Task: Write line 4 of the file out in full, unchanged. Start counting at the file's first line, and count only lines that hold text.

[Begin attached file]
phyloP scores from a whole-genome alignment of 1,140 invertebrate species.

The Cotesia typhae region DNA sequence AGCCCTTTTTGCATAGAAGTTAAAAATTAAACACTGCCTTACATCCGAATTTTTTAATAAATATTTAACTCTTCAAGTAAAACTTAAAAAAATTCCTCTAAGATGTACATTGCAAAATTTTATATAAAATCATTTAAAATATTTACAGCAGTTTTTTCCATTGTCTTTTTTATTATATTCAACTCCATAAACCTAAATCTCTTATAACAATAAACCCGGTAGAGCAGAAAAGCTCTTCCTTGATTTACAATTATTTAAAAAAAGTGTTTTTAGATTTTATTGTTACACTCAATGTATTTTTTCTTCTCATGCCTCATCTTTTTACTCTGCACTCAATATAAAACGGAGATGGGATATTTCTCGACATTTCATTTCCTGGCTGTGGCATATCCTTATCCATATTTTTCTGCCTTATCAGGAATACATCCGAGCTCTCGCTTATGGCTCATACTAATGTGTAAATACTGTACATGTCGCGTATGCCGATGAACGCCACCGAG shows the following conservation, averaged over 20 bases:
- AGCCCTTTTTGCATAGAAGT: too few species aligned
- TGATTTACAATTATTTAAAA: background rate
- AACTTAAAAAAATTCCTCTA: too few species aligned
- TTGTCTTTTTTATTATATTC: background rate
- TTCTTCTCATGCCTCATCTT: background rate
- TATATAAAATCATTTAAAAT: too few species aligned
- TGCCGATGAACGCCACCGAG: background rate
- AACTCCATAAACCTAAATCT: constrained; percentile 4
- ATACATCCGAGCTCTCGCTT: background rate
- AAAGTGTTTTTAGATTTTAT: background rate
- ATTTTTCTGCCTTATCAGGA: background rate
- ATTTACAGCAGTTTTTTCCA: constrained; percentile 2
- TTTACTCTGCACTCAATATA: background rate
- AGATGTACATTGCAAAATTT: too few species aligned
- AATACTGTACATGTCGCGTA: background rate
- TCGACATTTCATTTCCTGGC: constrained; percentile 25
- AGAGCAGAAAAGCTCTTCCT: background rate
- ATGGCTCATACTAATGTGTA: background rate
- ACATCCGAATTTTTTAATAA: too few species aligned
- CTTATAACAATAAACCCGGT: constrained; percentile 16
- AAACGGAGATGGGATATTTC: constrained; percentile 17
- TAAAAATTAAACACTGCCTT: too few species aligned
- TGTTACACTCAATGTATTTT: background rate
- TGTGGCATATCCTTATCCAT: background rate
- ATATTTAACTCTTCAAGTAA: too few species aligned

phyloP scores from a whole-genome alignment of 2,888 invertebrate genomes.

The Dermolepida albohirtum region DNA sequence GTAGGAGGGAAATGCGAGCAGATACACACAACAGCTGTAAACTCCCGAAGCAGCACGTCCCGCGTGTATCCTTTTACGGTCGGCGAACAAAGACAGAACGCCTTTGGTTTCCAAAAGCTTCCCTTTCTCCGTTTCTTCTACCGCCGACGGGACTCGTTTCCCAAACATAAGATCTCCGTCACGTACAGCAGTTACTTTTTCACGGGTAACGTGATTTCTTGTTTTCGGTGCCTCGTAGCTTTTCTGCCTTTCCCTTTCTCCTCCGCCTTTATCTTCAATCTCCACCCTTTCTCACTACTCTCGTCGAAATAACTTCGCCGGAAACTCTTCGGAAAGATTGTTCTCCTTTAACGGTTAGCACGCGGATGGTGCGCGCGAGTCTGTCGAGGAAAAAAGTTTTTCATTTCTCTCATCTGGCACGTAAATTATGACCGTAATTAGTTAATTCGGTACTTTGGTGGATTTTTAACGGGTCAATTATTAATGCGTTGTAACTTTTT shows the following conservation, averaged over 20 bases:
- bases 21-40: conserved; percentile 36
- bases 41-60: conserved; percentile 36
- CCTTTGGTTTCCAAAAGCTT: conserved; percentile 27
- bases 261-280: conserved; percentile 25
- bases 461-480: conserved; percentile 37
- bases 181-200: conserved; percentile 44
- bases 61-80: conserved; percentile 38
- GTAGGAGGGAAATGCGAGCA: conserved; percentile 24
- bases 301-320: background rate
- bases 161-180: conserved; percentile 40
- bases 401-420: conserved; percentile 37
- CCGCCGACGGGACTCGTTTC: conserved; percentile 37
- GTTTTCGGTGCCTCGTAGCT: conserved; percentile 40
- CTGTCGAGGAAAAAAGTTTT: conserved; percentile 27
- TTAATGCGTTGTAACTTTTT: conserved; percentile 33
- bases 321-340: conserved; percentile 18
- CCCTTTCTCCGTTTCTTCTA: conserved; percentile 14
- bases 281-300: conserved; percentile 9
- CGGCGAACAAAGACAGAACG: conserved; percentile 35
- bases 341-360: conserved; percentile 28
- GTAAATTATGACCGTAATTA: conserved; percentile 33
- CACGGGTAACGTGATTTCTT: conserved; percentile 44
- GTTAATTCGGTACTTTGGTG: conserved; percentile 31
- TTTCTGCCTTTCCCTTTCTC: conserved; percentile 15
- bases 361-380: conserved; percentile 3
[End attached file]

- TGATTTACAATTATTTAAAA: background rate